This painting shows the eruption of Vesuvius in 1779, seen from Naples
A night time view is shown of the eruption of Vesuvius in 1779

These gouache paintings by Pietro Fabris appeared in the supplement to William Hamilton’s Campi Phlegraei, 1779

Extraordinarily detailed sketches by Athanasius Kircher, which date back to the seventeenth century will also be on display.

Kircher’s interest in geology, and particularly in volcanoes and earthquakes, were highly documented in twelve books between 1664 and 1678.

Richard Ovenden, librarian at the Bodleian Library, said: ‘Volcanoes are one of the most extraordinary marvels of the natural world and have fascinated us for millennia.

‘This exhibition draws on both the rich collections held at the Bodleian and cutting edge scientific research to demonstrate the power and fascination of volcanoes through time.’  

One of Kircher's drawings shows Mount Etna in 1637
This drawing by Kircher shows an illustration of subterranean fires

Extraordinarily detailed sketches by Athanasius Kircher, which date back to the seventeenth century will also be on display. One of Kircher’s drawings shows Mount Etna in 1637 (left) and another shows an illustration of subterranean fires (right)

William Dunn's diary for July 1783, records the 'putrid air' across England following the eruption of Laki, a volcano in Iceland

William Dunn’s diary for July 1783, records the ‘putrid air’ across England following the eruption of Laki, a volcano in Iceland

The images are found in a book called The eruption of Krakatoa
The paintings depict the vivid colours seen over Chelsea

William Ascroft’s watercolours show red sunsets seen from Chelsea, London, in autumn 1883 after the great eruption of Krakatoa in Indonesia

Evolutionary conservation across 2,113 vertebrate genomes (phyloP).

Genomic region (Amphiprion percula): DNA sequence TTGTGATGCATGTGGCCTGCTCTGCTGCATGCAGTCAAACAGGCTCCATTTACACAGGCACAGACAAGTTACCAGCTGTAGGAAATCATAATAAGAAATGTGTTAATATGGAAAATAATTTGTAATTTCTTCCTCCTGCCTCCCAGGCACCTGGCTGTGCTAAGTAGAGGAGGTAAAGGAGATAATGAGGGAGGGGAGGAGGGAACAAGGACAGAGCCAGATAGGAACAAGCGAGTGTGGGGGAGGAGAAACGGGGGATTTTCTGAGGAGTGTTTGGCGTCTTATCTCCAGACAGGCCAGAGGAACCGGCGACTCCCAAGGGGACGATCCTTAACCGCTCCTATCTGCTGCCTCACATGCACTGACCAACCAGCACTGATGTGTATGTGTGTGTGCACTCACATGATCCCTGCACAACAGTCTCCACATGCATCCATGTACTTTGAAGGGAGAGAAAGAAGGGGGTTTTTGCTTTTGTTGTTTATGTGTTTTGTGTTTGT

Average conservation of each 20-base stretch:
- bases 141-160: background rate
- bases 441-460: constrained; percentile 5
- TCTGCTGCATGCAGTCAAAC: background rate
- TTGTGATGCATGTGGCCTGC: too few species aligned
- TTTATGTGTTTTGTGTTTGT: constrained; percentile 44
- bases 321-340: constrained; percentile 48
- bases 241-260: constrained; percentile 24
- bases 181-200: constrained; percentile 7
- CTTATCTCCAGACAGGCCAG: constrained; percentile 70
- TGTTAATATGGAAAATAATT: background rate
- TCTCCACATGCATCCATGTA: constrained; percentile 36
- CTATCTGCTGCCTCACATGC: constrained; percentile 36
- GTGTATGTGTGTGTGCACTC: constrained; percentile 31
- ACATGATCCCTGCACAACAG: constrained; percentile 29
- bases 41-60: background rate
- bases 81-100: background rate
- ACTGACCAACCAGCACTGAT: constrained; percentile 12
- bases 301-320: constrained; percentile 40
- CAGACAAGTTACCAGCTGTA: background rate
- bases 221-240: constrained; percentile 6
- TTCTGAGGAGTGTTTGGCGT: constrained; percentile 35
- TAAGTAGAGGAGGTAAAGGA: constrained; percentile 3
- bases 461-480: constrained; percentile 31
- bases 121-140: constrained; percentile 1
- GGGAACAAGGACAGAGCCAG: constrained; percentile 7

This cross-sectional diagram of Mount Chimborazo was drawn by Alexander von Humboldt, and shows information on temperature, altitude, humidity, atmospheric pressure, and the animal and plants found at each elevation

This cross-sectional diagram of Mount Chimborazo was drawn by Alexander von Humboldt, and shows information on temperature, altitude, humidity, atmospheric pressure, and the animal and plants found at each elevation

The exhibition will also display the earliest known manuscript illustration of a volcano, which was found in the margin of a 14th century account of the voyage of St Brendan, an Irish monk who travelled across the North Atlantic in the 6th century.  

Diaries and paintings from the 18th and 19th century that capture the distant effects and freak weather conditions caused by major volcanic eruptions in Iceland and Indonesia will also be included.

These varied and compelling accounts through the years will be displayed at the exhibition from February until May 2017.

Alexander von Humboldt published several drawings in his book,'Voyage aux régions équinoxiales du nouveau continent' in 1810 

Alexander von Humboldt published several drawings in his book,’Voyage aux régions équinoxiales du nouveau continent’ in 1810 

These drawings, taken from the supplement to the 1779 edition of William Hamilton¿s Campi Phlegraei, show the styles of eruptive activity at Vesuvius

These drawings, taken from the supplement to the 1779 edition of William Hamilton’s Campi Phlegraei, show the styles of eruptive activity at Vesuvius

A 19th century infographic by natural historian Charles Daubeny shows the comparative heights of volcanic mountains

A 19th century infographic by natural historian Charles Daubeny shows the comparative heights of volcanic mountains

The earliest known manuscript illustration of a volcano, found in the margin of a 14th century account of the voyage of St Brendan, an Irish monk who travelled across the North Atlantic in the 6th century
Mary Shelley came up with the idea for Frankenstein in the terrible, rainy summer of 1816, which was known as a 'year without summer' due to the 1815 eruption of Tambora, a volcano in Indonesia

Several diary entries are included in the exhibition, including the earliest depiction of a volcano (left) and an extract from Mary Shelley’s Frankenstein